question on Mil Surp .223


January 2, 2012, 05:34 AM
I picked up a case of 500 Federal XM193f from at a good price for plinking and general shooting. The boxes say Federal xm193f.......m193 ball.
Last line reads 55 grain metal case boat-tail bullet. These appear to be brass case (may have a laquer coating) and copper jacketed to me. Am I missing something? I see its crimped primer headstamp of LC -11 looks like. I was planning on reloading these cases after I shoot em up. I put a magnet to it and it doesn't stick at all.

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January 2, 2012, 07:58 AM
...55 grain metal case boat-tail bullet.

Sounds like "metal case" is referring to the bullet itself and has nothing to do with the actual case. LC 11 indicates Lake City made in 2011. It is brass, not steel.

January 2, 2012, 08:14 AM
Yes the casings are currently made of brass and are reloadable. I don't have any that new yet but the LC brass is good stuff. You did the correct thing by trying the magnet, that will show you any steel content real quick.:) I found a small widget at a yard sale that had a small magnet attached to the end and put it on my key ring. Really handy.:cool:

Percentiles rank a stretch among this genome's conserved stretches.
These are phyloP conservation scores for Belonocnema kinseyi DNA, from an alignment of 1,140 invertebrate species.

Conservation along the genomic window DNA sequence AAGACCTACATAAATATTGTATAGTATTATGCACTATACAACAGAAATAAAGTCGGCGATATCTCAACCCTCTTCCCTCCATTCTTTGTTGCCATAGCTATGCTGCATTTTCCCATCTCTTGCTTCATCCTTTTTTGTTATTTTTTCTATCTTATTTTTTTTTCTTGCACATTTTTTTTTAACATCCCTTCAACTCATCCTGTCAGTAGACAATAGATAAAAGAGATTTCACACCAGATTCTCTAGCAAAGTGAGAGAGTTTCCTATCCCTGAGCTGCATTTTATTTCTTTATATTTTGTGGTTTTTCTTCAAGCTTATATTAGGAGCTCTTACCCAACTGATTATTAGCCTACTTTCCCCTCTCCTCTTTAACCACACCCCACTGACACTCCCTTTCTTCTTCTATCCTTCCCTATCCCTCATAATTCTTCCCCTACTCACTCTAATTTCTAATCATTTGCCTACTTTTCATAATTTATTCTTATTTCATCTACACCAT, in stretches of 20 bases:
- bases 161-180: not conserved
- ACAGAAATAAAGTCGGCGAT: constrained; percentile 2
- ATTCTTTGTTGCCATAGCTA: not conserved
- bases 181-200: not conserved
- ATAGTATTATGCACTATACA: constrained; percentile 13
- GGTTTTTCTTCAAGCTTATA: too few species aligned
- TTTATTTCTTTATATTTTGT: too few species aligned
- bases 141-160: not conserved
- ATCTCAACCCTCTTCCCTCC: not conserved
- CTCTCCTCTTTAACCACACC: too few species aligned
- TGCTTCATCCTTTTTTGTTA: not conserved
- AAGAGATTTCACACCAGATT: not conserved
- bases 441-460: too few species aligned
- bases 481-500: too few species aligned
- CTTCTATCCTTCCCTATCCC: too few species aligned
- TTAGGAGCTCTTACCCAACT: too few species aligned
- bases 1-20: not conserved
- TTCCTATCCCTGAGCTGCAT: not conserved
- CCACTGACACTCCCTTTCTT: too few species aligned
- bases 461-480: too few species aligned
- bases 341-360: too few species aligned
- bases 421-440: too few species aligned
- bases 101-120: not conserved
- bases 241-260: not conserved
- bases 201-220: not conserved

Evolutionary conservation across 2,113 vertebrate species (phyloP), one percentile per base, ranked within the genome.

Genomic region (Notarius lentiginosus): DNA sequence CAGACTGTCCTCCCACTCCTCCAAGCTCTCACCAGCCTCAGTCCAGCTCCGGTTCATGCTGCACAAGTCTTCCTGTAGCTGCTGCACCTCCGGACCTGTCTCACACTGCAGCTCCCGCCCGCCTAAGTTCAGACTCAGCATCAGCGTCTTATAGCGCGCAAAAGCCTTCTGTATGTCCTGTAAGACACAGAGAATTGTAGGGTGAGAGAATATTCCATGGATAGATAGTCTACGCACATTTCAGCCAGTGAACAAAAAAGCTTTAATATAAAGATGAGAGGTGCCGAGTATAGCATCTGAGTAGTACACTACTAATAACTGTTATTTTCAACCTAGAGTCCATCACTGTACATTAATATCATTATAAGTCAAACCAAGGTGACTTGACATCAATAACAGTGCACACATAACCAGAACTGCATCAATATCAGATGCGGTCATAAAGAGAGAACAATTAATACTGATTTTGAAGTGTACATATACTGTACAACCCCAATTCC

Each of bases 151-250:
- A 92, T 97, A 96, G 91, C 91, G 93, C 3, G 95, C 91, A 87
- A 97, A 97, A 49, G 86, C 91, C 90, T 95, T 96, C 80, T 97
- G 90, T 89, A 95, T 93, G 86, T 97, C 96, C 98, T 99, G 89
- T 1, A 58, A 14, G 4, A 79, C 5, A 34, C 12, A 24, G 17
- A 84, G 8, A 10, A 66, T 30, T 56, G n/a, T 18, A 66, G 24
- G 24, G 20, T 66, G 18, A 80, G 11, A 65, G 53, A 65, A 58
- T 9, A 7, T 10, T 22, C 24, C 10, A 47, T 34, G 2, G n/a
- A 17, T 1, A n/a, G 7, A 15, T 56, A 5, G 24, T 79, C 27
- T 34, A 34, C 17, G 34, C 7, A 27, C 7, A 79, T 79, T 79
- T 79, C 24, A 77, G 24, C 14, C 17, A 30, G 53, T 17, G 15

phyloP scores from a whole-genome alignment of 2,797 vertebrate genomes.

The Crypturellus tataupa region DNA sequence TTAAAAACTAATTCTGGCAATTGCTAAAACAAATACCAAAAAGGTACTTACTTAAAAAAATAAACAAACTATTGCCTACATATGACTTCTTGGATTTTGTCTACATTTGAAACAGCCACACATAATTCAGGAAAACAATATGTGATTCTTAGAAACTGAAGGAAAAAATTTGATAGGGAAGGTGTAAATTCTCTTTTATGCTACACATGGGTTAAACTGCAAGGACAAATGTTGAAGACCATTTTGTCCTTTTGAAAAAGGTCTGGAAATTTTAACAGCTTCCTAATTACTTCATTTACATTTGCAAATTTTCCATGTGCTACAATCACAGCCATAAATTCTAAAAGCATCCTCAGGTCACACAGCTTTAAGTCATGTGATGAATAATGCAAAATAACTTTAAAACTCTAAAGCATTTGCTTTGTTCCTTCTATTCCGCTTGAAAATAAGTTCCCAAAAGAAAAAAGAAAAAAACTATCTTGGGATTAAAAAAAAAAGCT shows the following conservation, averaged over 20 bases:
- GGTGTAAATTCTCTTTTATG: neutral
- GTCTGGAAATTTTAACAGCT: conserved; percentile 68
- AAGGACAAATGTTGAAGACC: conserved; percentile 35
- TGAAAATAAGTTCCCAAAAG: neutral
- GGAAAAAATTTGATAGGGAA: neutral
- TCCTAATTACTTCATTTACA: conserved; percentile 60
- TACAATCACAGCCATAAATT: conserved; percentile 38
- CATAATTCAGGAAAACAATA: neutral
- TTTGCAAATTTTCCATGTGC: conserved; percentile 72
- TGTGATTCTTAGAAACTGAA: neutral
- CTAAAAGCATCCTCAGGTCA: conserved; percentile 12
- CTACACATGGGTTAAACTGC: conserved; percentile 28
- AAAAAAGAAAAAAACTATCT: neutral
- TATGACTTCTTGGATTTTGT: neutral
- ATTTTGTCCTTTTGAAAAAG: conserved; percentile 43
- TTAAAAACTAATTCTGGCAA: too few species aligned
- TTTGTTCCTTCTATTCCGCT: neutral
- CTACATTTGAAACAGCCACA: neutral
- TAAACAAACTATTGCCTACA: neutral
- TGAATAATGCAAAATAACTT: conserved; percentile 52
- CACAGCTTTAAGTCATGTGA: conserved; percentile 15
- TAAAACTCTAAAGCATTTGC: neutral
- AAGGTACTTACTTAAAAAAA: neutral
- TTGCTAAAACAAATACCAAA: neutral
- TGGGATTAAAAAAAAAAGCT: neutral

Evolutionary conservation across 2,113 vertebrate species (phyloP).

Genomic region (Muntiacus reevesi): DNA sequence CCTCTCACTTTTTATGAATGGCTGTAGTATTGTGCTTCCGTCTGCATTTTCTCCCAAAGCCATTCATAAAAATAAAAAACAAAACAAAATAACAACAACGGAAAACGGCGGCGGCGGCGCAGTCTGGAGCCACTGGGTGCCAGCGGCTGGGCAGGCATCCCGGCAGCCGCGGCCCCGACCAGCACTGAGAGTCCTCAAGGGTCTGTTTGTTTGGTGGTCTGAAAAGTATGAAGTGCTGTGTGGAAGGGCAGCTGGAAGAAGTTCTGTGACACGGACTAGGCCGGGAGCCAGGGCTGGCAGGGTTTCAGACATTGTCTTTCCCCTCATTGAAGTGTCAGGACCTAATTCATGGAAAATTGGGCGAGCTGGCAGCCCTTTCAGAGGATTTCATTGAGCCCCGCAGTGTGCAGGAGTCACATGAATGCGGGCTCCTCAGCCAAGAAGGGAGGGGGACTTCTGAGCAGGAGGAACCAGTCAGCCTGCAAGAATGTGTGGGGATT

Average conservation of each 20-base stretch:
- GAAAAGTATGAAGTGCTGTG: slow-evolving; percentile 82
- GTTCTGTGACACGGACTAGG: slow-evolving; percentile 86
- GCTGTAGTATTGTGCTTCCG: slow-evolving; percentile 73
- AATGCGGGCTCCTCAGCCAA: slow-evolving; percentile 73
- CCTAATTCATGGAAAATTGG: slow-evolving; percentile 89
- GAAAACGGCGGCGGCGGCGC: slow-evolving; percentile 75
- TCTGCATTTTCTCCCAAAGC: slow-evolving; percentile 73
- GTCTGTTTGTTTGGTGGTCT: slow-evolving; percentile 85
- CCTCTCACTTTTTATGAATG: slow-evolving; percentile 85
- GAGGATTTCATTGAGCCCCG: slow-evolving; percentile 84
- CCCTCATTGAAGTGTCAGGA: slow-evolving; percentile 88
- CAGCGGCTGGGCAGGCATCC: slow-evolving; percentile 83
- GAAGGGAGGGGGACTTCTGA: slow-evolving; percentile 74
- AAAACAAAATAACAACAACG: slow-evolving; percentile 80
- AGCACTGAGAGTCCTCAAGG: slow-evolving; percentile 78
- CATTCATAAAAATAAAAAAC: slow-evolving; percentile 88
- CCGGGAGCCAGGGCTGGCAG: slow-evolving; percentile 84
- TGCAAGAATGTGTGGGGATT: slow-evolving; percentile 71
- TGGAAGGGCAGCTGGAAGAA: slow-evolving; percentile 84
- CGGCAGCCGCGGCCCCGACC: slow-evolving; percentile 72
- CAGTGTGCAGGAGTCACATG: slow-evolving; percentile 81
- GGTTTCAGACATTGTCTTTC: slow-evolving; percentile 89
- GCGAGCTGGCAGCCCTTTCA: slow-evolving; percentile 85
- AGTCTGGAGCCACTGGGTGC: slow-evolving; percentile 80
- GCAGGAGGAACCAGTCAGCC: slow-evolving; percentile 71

January 2, 2012, 10:06 AM
Ok thats what I thought. Bullet seems to be regular jacketed as well....

January 2, 2012, 12:14 PM
"metal case" is talking about the bullet itself, not the cartridge case. Full Metal Jacket----copper and brass are metals as well as steel. All it means is the lead core of the bullet is fully encased in another metal-in this case gilding-metal jacket material.
Some of the newer-style FMJ's (62 gr SS109 etc) have the same jacket material covering a steel penetrator tip over a lead rear portion of the bullet. A magnet will tell you if the bullet has a steel insert as well as if there is a steel cartridge case.

January 2, 2012, 05:58 PM
That explains it. Thanks Mtrmn
is the steel penetrator tip for armor?

January 2, 2012, 10:40 PM
Yes. Light armor & light body armor but not true armor. It can penatrat mild steel.

January 2, 2012, 10:53 PM
If it is mil-surp it is 5.56, not .223. Thought you might want to know so you can look up the differences.

If the primers are crimped you'll need some way of sizing the primer pocket before you can reload. Reaming and swaging are your two options. I prefer swaging because it is more repeatable for me. Dillon makes a great swaging press that comes with both large and small rifle primer dies.

Be safe and have fun.

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